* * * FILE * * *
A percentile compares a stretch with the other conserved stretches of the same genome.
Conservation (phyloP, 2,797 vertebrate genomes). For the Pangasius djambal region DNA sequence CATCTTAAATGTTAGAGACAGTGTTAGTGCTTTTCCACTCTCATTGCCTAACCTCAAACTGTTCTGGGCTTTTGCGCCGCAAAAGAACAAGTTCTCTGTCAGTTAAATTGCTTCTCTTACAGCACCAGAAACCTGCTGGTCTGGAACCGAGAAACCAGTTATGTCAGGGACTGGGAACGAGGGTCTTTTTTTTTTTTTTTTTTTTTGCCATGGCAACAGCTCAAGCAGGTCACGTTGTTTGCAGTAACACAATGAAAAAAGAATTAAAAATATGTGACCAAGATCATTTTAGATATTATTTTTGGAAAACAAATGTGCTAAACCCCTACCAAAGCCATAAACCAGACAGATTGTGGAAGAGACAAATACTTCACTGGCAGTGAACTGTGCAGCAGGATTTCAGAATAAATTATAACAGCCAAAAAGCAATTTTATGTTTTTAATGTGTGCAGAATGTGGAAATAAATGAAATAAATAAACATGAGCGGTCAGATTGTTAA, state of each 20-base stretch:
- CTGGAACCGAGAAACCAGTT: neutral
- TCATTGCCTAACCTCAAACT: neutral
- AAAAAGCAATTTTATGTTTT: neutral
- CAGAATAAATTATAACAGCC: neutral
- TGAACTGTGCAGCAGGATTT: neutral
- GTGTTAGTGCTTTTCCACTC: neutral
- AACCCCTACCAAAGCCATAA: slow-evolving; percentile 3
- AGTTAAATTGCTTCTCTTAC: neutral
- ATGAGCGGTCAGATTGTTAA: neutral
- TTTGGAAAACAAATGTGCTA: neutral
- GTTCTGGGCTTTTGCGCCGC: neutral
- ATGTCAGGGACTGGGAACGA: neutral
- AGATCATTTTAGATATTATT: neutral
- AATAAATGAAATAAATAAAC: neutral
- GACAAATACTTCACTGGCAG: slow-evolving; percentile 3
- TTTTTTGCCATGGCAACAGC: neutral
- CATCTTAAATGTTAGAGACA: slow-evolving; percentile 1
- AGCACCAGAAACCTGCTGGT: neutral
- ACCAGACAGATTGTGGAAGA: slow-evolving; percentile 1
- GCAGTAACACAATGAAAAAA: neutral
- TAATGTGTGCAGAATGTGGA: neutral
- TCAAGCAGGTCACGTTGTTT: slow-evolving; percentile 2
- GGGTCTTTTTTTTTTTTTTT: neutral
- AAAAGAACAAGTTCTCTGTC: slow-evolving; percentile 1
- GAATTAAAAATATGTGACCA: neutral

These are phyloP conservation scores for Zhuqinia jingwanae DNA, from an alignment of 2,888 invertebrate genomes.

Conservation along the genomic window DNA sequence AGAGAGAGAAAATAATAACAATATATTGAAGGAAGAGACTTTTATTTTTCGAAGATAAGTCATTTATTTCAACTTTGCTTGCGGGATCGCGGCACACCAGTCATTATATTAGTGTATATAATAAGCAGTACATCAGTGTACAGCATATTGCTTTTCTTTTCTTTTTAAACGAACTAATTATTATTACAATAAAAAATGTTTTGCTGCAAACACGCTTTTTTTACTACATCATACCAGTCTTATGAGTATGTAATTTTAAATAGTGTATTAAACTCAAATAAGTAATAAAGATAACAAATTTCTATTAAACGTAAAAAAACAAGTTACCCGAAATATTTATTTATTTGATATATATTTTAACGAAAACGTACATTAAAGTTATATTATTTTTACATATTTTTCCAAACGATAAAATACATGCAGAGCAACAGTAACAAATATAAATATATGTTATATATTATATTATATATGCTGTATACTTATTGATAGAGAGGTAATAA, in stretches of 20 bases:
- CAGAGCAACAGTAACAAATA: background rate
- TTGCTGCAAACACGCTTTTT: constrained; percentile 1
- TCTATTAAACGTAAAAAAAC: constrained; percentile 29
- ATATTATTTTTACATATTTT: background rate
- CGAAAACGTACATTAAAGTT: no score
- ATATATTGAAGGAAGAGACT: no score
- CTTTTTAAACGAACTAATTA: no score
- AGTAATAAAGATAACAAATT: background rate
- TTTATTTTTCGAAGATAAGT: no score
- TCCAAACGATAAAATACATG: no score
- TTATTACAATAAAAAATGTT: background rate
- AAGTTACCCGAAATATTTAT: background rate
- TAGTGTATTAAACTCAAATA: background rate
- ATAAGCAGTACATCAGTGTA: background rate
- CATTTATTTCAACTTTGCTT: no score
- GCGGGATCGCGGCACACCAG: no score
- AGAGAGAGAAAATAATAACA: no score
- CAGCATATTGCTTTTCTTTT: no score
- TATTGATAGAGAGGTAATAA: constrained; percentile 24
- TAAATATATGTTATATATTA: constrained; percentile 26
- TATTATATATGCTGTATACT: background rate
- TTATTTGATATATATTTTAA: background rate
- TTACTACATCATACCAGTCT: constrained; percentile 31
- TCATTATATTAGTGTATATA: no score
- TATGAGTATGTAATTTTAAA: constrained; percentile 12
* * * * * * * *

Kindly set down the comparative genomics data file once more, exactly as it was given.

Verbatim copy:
A percentile compares a stretch with the other conserved stretches of the same genome.
Conservation (phyloP, 2,797 vertebrate genomes). For the Pangasius djambal region DNA sequence CATCTTAAATGTTAGAGACAGTGTTAGTGCTTTTCCACTCTCATTGCCTAACCTCAAACTGTTCTGGGCTTTTGCGCCGCAAAAGAACAAGTTCTCTGTCAGTTAAATTGCTTCTCTTACAGCACCAGAAACCTGCTGGTCTGGAACCGAGAAACCAGTTATGTCAGGGACTGGGAACGAGGGTCTTTTTTTTTTTTTTTTTTTTTGCCATGGCAACAGCTCAAGCAGGTCACGTTGTTTGCAGTAACACAATGAAAAAAGAATTAAAAATATGTGACCAAGATCATTTTAGATATTATTTTTGGAAAACAAATGTGCTAAACCCCTACCAAAGCCATAAACCAGACAGATTGTGGAAGAGACAAATACTTCACTGGCAGTGAACTGTGCAGCAGGATTTCAGAATAAATTATAACAGCCAAAAAGCAATTTTATGTTTTTAATGTGTGCAGAATGTGGAAATAAATGAAATAAATAAACATGAGCGGTCAGATTGTTAA, state of each 20-base stretch:
- CTGGAACCGAGAAACCAGTT: neutral
- TCATTGCCTAACCTCAAACT: neutral
- AAAAAGCAATTTTATGTTTT: neutral
- CAGAATAAATTATAACAGCC: neutral
- TGAACTGTGCAGCAGGATTT: neutral
- GTGTTAGTGCTTTTCCACTC: neutral
- AACCCCTACCAAAGCCATAA: slow-evolving; percentile 3
- AGTTAAATTGCTTCTCTTAC: neutral
- ATGAGCGGTCAGATTGTTAA: neutral
- TTTGGAAAACAAATGTGCTA: neutral
- GTTCTGGGCTTTTGCGCCGC: neutral
- ATGTCAGGGACTGGGAACGA: neutral
- AGATCATTTTAGATATTATT: neutral
- AATAAATGAAATAAATAAAC: neutral
- GACAAATACTTCACTGGCAG: slow-evolving; percentile 3
- TTTTTTGCCATGGCAACAGC: neutral
- CATCTTAAATGTTAGAGACA: slow-evolving; percentile 1
- AGCACCAGAAACCTGCTGGT: neutral
- ACCAGACAGATTGTGGAAGA: slow-evolving; percentile 1
- GCAGTAACACAATGAAAAAA: neutral
- TAATGTGTGCAGAATGTGGA: neutral
- TCAAGCAGGTCACGTTGTTT: slow-evolving; percentile 2
- GGGTCTTTTTTTTTTTTTTT: neutral
- AAAAGAACAAGTTCTCTGTC: slow-evolving; percentile 1
- GAATTAAAAATATGTGACCA: neutral

These are phyloP conservation scores for Zhuqinia jingwanae DNA, from an alignment of 2,888 invertebrate genomes.

Conservation along the genomic window DNA sequence AGAGAGAGAAAATAATAACAATATATTGAAGGAAGAGACTTTTATTTTTCGAAGATAAGTCATTTATTTCAACTTTGCTTGCGGGATCGCGGCACACCAGTCATTATATTAGTGTATATAATAAGCAGTACATCAGTGTACAGCATATTGCTTTTCTTTTCTTTTTAAACGAACTAATTATTATTACAATAAAAAATGTTTTGCTGCAAACACGCTTTTTTTACTACATCATACCAGTCTTATGAGTATGTAATTTTAAATAGTGTATTAAACTCAAATAAGTAATAAAGATAACAAATTTCTATTAAACGTAAAAAAACAAGTTACCCGAAATATTTATTTATTTGATATATATTTTAACGAAAACGTACATTAAAGTTATATTATTTTTACATATTTTTCCAAACGATAAAATACATGCAGAGCAACAGTAACAAATATAAATATATGTTATATATTATATTATATATGCTGTATACTTATTGATAGAGAGGTAATAA, in stretches of 20 bases:
- CAGAGCAACAGTAACAAATA: background rate
- TTGCTGCAAACACGCTTTTT: constrained; percentile 1
- TCTATTAAACGTAAAAAAAC: constrained; percentile 29
- ATATTATTTTTACATATTTT: background rate
- CGAAAACGTACATTAAAGTT: no score
- ATATATTGAAGGAAGAGACT: no score
- CTTTTTAAACGAACTAATTA: no score
- AGTAATAAAGATAACAAATT: background rate
- TTTATTTTTCGAAGATAAGT: no score
- TCCAAACGATAAAATACATG: no score
- TTATTACAATAAAAAATGTT: background rate
- AAGTTACCCGAAATATTTAT: background rate
- TAGTGTATTAAACTCAAATA: background rate
- ATAAGCAGTACATCAGTGTA: background rate
- CATTTATTTCAACTTTGCTT: no score
- GCGGGATCGCGGCACACCAG: no score
- AGAGAGAGAAAATAATAACA: no score
- CAGCATATTGCTTTTCTTTT: no score
- TATTGATAGAGAGGTAATAA: constrained; percentile 24
- TAAATATATGTTATATATTA: constrained; percentile 26
- TATTATATATGCTGTATACT: background rate
- TTATTTGATATATATTTTAA: background rate
- TTACTACATCATACCAGTCT: constrained; percentile 31
- TCATTATATTAGTGTATATA: no score
- TATGAGTATGTAATTTTAAA: constrained; percentile 12